There are two common approaches to typeface design. The first is to design a new typeface to your personal taste, following your own rules or restrictions; and distribute it either through a type distributor or directly. The second is to work for a particular client on a commission. Besides the fact that the financial aspect is more secure, this method offers an opportunity to design a typeface following a very narrow design brief, suggested by the client or governed by the client’s particular needs and uses. Technical, historical or design considerations are all quite difficult to imagine if you design a typeface for your own use.
Parisine Regular in big size.
After designing typefaces for newspapers, for small print sizes in particular, an interesting challenge for me was to create a typeface for signage, for a medium other than paper. Unlike typefaces designed for small sizes, for poor quality paper and printing, which together push the designer to reinforce certain parts of letterforms, typeface characters made for signage need to be cleaner and more minimal in their form. A purity of expression is needed.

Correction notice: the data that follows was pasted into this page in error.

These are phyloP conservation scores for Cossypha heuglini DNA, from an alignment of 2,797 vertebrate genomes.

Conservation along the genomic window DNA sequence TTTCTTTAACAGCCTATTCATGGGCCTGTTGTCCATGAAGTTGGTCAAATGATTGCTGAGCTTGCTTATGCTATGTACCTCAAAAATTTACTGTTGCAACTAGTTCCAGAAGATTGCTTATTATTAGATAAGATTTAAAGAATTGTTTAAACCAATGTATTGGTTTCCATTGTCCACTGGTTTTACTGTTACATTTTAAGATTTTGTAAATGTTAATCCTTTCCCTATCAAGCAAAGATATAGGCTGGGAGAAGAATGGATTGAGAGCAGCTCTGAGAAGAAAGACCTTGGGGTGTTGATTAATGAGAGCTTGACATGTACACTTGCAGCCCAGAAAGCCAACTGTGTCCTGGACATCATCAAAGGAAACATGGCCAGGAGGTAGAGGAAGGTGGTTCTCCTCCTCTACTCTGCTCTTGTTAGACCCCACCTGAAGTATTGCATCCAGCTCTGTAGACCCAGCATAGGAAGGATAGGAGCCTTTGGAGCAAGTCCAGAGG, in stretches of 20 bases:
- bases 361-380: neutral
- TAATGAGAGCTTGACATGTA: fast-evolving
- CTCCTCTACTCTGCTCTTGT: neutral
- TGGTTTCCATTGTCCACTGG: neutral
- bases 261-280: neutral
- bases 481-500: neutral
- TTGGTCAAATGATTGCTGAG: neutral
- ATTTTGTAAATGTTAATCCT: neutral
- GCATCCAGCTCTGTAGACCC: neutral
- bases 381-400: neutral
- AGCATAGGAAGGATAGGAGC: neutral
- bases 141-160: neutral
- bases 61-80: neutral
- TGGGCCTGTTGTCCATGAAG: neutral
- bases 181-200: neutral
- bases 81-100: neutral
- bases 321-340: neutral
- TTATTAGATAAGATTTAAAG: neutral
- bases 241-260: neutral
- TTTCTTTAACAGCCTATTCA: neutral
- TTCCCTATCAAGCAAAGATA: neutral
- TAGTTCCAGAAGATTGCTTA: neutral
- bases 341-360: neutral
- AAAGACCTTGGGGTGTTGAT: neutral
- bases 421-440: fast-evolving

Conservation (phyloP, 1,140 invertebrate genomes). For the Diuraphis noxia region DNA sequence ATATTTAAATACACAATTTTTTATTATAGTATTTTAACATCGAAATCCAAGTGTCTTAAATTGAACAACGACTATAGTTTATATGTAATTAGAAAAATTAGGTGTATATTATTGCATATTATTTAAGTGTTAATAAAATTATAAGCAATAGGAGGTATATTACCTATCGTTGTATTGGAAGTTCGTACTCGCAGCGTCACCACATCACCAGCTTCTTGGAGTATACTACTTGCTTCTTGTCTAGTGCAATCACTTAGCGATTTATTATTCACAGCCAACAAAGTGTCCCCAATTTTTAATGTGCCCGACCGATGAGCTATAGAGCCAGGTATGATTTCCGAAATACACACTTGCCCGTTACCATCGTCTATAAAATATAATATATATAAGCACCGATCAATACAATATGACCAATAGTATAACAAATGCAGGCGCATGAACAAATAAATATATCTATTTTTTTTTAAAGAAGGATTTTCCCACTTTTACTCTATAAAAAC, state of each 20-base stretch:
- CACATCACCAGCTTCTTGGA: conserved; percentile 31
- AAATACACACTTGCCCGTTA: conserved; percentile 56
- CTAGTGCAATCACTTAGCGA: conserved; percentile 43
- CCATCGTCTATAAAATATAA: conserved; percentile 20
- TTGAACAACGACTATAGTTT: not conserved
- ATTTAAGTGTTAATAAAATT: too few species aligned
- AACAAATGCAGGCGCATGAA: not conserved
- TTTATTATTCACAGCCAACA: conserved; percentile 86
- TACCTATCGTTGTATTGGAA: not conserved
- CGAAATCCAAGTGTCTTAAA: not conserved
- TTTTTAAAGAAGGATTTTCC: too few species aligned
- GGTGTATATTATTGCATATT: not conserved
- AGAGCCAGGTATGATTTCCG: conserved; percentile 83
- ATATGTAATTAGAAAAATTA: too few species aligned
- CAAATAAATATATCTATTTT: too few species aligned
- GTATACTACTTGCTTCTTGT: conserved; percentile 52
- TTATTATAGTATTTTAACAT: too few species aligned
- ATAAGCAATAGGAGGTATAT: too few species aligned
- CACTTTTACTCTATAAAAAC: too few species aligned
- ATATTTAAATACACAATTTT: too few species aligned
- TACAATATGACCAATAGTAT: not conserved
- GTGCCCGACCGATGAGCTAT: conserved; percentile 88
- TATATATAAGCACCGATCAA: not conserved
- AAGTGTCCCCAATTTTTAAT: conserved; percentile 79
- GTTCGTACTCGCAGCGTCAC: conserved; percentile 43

Book typefaces from the Renaissance remain our current archetype for most fonts created with paper as a final medium in mind. For signage, the purity of the Greek and Roman inscriptions seems more historically suitable. Their open counters, proportions, simplicity — in the case of Greek capitals — need to be followed when designing typefaces for monumental inscriptions.
Generic signage before the introduction of Parisine. Note that the text “Chevreuses” (red dot) is going far on the right.
Generic signage after the introduction of Parisine. Note that the text “Chevreuses” fit perfectly because of a narrow width.
Use of Parisine for RATP signages.
Let us return to the facts. In France, place names (particularly those from the Paris Métro) are in capitals only, in the majority of instances. In the early seventies, Adrian Frutiger was asked to design a special variation of his Univers typeface. His recommendation was to stick to capitals only to fit better with existing signage. At the same time, he designed Roissy (a preliminary version of the typeface called Frutiger). Several decades later, the RATP started on a new concept for a signage system. Caps and lowercase in combination, which provide better word shapes and contrast, was adopted to improve legibility. For this new signage project, which was intended to be applied to all the transportation systems of the French capital, a typeface family was needed. After several proposals, including one by Frutiger, the RATP president decided that the creative team needed to select one of the typeface families already used by the RATP. Métro, the Adrian Frutiger all-caps face based on Univers; RER, Albert Boton’s thin, rounded, all-caps face designed specifically for the new fast Métro in the seventies; Gill Sans, used in recent years for official communication; Neue Helvetica, used for the bus signage system.